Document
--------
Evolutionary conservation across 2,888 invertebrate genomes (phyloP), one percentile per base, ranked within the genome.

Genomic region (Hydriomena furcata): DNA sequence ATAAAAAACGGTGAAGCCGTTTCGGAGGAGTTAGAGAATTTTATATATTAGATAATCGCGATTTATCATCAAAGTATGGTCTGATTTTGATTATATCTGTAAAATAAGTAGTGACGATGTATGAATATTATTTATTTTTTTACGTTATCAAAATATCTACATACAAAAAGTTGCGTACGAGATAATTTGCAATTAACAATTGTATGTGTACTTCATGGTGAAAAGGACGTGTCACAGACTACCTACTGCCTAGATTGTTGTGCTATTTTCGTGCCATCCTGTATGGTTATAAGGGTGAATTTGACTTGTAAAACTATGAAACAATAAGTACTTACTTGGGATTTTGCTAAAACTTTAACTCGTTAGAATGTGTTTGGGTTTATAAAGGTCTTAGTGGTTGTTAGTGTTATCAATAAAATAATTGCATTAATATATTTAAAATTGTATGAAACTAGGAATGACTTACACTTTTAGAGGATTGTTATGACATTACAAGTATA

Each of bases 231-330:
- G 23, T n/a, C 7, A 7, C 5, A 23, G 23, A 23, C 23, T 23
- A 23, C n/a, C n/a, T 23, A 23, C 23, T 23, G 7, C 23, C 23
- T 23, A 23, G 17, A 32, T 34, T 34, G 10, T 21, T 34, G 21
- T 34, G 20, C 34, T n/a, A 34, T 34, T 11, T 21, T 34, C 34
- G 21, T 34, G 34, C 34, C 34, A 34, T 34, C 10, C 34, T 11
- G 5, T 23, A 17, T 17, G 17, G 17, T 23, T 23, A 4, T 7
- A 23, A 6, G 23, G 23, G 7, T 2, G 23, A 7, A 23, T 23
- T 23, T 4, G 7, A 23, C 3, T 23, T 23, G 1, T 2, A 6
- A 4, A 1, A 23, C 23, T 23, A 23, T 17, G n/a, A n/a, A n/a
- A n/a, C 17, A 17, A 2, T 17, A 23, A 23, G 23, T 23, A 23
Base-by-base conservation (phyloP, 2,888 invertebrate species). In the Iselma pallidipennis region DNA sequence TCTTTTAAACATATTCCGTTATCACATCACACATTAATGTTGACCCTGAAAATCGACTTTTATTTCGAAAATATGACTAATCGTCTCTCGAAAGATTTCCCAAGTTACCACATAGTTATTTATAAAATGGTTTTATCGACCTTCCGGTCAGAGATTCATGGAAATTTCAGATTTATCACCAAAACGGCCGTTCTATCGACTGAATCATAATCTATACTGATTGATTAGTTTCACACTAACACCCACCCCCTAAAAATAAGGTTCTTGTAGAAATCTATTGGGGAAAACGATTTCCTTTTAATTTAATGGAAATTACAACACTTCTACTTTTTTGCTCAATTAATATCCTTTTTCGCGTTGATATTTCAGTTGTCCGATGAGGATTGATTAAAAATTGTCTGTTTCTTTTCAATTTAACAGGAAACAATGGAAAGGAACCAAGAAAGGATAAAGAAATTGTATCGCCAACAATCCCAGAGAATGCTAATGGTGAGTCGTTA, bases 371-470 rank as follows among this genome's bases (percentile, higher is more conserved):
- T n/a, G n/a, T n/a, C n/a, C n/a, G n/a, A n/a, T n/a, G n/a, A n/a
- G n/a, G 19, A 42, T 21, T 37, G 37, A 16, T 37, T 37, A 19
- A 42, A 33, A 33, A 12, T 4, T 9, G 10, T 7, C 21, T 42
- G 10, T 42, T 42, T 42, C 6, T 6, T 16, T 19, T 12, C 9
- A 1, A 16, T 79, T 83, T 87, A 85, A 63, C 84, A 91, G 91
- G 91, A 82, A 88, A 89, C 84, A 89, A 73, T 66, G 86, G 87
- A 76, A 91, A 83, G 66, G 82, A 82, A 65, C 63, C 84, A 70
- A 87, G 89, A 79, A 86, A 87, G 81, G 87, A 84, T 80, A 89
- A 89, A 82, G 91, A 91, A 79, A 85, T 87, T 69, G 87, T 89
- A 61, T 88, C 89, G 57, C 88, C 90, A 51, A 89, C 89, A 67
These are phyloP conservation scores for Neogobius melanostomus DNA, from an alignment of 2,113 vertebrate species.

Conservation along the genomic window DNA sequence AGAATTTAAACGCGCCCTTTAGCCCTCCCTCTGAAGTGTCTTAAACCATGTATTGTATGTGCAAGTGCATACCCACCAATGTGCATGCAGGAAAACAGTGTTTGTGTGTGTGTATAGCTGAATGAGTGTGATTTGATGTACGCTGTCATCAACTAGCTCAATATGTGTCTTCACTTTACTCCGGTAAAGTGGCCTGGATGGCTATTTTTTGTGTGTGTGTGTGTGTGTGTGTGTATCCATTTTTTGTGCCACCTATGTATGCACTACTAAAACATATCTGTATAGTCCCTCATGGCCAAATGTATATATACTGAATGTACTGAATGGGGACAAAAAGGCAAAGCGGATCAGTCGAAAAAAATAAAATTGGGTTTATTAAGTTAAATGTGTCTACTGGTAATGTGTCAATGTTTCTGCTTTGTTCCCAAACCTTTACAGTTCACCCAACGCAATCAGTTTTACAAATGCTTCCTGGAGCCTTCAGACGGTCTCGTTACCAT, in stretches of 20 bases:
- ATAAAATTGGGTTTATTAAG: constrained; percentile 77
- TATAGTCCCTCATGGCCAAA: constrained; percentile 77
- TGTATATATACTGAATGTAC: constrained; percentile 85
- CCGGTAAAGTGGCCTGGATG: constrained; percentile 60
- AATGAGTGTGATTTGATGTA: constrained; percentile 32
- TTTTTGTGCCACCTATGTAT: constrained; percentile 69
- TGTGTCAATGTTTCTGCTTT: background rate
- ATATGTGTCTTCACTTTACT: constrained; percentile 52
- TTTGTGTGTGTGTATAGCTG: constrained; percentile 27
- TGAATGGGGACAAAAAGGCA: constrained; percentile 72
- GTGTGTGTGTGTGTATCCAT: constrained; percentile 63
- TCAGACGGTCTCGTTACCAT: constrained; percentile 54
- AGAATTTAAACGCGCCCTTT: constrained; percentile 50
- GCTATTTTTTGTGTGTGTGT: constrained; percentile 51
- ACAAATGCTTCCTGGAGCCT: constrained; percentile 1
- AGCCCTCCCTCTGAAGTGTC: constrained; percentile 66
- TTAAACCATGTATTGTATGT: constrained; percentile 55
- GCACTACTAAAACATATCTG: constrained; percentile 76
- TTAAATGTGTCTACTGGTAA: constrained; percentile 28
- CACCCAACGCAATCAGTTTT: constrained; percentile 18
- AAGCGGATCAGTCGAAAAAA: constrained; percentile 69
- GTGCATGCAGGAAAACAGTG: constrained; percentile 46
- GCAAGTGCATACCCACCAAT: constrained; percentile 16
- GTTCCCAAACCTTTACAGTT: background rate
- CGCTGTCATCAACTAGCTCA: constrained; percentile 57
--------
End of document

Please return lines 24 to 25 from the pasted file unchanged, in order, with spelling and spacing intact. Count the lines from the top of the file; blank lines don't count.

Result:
- A 61, T 88, C 89, G 57, C 88, C 90, A 51, A 89, C 89, A 67
These are phyloP conservation scores for Neogobius melanostomus DNA, from an alignment of 2,113 vertebrate species.